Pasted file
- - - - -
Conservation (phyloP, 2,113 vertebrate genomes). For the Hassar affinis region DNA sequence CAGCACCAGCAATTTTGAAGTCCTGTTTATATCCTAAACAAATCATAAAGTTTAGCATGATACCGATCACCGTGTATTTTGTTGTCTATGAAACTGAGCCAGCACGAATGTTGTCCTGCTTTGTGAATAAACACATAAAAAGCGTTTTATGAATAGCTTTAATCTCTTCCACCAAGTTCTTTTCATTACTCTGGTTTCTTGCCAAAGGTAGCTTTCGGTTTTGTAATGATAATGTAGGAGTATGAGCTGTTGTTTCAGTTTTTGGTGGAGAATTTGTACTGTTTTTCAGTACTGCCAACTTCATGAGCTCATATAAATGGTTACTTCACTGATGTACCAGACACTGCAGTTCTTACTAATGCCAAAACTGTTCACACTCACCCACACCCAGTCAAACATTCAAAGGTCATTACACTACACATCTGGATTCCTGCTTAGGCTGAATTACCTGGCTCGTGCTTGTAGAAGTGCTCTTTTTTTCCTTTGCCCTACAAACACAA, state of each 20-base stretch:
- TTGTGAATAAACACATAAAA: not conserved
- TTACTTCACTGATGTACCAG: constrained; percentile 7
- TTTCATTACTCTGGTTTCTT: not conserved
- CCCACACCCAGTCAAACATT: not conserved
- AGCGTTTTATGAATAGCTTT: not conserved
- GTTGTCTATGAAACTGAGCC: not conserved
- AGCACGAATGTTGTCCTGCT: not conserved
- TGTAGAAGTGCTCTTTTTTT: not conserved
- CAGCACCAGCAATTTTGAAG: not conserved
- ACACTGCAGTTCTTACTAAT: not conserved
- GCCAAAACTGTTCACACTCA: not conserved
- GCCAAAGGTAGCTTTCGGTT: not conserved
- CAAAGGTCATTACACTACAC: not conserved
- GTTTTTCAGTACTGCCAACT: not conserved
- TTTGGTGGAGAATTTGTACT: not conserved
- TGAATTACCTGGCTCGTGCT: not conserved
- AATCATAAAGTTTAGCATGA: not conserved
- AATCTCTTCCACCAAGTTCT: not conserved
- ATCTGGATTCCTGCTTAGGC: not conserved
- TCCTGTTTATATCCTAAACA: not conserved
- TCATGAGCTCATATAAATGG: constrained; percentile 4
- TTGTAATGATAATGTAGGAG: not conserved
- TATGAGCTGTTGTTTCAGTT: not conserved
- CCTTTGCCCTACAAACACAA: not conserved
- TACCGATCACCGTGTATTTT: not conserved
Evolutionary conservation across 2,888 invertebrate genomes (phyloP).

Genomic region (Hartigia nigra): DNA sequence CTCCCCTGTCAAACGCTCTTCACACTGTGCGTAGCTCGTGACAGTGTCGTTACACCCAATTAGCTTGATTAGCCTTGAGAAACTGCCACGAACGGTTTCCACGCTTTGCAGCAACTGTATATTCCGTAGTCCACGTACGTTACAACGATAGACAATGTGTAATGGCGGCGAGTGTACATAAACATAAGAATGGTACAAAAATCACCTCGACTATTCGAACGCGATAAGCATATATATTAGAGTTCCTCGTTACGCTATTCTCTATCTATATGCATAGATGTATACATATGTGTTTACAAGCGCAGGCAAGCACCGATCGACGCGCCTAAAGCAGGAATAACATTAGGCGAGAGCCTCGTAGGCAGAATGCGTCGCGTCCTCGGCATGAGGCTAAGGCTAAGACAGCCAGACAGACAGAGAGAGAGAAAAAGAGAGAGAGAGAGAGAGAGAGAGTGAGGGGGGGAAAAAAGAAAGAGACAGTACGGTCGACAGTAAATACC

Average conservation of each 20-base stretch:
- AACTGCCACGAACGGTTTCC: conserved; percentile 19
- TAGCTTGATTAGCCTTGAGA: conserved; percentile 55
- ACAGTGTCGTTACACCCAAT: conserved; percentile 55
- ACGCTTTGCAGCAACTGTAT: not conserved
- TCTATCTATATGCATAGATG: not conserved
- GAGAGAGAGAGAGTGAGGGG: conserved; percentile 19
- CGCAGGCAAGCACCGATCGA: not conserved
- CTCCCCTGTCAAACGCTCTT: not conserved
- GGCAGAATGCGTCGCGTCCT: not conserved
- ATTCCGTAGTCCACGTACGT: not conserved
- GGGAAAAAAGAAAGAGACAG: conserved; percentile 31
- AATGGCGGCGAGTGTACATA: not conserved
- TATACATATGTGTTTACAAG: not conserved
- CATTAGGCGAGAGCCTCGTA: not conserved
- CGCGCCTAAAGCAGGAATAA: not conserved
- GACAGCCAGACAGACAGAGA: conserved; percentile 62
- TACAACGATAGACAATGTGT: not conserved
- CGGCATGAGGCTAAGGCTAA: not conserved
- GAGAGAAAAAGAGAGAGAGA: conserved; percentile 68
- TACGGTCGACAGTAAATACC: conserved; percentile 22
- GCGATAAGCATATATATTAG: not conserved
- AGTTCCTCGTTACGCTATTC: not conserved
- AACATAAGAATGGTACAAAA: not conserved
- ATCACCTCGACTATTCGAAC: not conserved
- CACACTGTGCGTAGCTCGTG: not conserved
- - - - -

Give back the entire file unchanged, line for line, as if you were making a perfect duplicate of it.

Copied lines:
Conservation (phyloP, 2,113 vertebrate genomes). For the Hassar affinis region DNA sequence CAGCACCAGCAATTTTGAAGTCCTGTTTATATCCTAAACAAATCATAAAGTTTAGCATGATACCGATCACCGTGTATTTTGTTGTCTATGAAACTGAGCCAGCACGAATGTTGTCCTGCTTTGTGAATAAACACATAAAAAGCGTTTTATGAATAGCTTTAATCTCTTCCACCAAGTTCTTTTCATTACTCTGGTTTCTTGCCAAAGGTAGCTTTCGGTTTTGTAATGATAATGTAGGAGTATGAGCTGTTGTTTCAGTTTTTGGTGGAGAATTTGTACTGTTTTTCAGTACTGCCAACTTCATGAGCTCATATAAATGGTTACTTCACTGATGTACCAGACACTGCAGTTCTTACTAATGCCAAAACTGTTCACACTCACCCACACCCAGTCAAACATTCAAAGGTCATTACACTACACATCTGGATTCCTGCTTAGGCTGAATTACCTGGCTCGTGCTTGTAGAAGTGCTCTTTTTTTCCTTTGCCCTACAAACACAA, state of each 20-base stretch:
- TTGTGAATAAACACATAAAA: not conserved
- TTACTTCACTGATGTACCAG: constrained; percentile 7
- TTTCATTACTCTGGTTTCTT: not conserved
- CCCACACCCAGTCAAACATT: not conserved
- AGCGTTTTATGAATAGCTTT: not conserved
- GTTGTCTATGAAACTGAGCC: not conserved
- AGCACGAATGTTGTCCTGCT: not conserved
- TGTAGAAGTGCTCTTTTTTT: not conserved
- CAGCACCAGCAATTTTGAAG: not conserved
- ACACTGCAGTTCTTACTAAT: not conserved
- GCCAAAACTGTTCACACTCA: not conserved
- GCCAAAGGTAGCTTTCGGTT: not conserved
- CAAAGGTCATTACACTACAC: not conserved
- GTTTTTCAGTACTGCCAACT: not conserved
- TTTGGTGGAGAATTTGTACT: not conserved
- TGAATTACCTGGCTCGTGCT: not conserved
- AATCATAAAGTTTAGCATGA: not conserved
- AATCTCTTCCACCAAGTTCT: not conserved
- ATCTGGATTCCTGCTTAGGC: not conserved
- TCCTGTTTATATCCTAAACA: not conserved
- TCATGAGCTCATATAAATGG: constrained; percentile 4
- TTGTAATGATAATGTAGGAG: not conserved
- TATGAGCTGTTGTTTCAGTT: not conserved
- CCTTTGCCCTACAAACACAA: not conserved
- TACCGATCACCGTGTATTTT: not conserved
Evolutionary conservation across 2,888 invertebrate genomes (phyloP).

Genomic region (Hartigia nigra): DNA sequence CTCCCCTGTCAAACGCTCTTCACACTGTGCGTAGCTCGTGACAGTGTCGTTACACCCAATTAGCTTGATTAGCCTTGAGAAACTGCCACGAACGGTTTCCACGCTTTGCAGCAACTGTATATTCCGTAGTCCACGTACGTTACAACGATAGACAATGTGTAATGGCGGCGAGTGTACATAAACATAAGAATGGTACAAAAATCACCTCGACTATTCGAACGCGATAAGCATATATATTAGAGTTCCTCGTTACGCTATTCTCTATCTATATGCATAGATGTATACATATGTGTTTACAAGCGCAGGCAAGCACCGATCGACGCGCCTAAAGCAGGAATAACATTAGGCGAGAGCCTCGTAGGCAGAATGCGTCGCGTCCTCGGCATGAGGCTAAGGCTAAGACAGCCAGACAGACAGAGAGAGAGAAAAAGAGAGAGAGAGAGAGAGAGAGAGTGAGGGGGGGAAAAAAGAAAGAGACAGTACGGTCGACAGTAAATACC

Average conservation of each 20-base stretch:
- AACTGCCACGAACGGTTTCC: conserved; percentile 19
- TAGCTTGATTAGCCTTGAGA: conserved; percentile 55
- ACAGTGTCGTTACACCCAAT: conserved; percentile 55
- ACGCTTTGCAGCAACTGTAT: not conserved
- TCTATCTATATGCATAGATG: not conserved
- GAGAGAGAGAGAGTGAGGGG: conserved; percentile 19
- CGCAGGCAAGCACCGATCGA: not conserved
- CTCCCCTGTCAAACGCTCTT: not conserved
- GGCAGAATGCGTCGCGTCCT: not conserved
- ATTCCGTAGTCCACGTACGT: not conserved
- GGGAAAAAAGAAAGAGACAG: conserved; percentile 31
- AATGGCGGCGAGTGTACATA: not conserved
- TATACATATGTGTTTACAAG: not conserved
- CATTAGGCGAGAGCCTCGTA: not conserved
- CGCGCCTAAAGCAGGAATAA: not conserved
- GACAGCCAGACAGACAGAGA: conserved; percentile 62
- TACAACGATAGACAATGTGT: not conserved
- CGGCATGAGGCTAAGGCTAA: not conserved
- GAGAGAAAAAGAGAGAGAGA: conserved; percentile 68
- TACGGTCGACAGTAAATACC: conserved; percentile 22
- GCGATAAGCATATATATTAG: not conserved
- AGTTCCTCGTTACGCTATTC: not conserved
- AACATAAGAATGGTACAAAA: not conserved
- ATCACCTCGACTATTCGAAC: not conserved
- CACACTGTGCGTAGCTCGTG: not conserved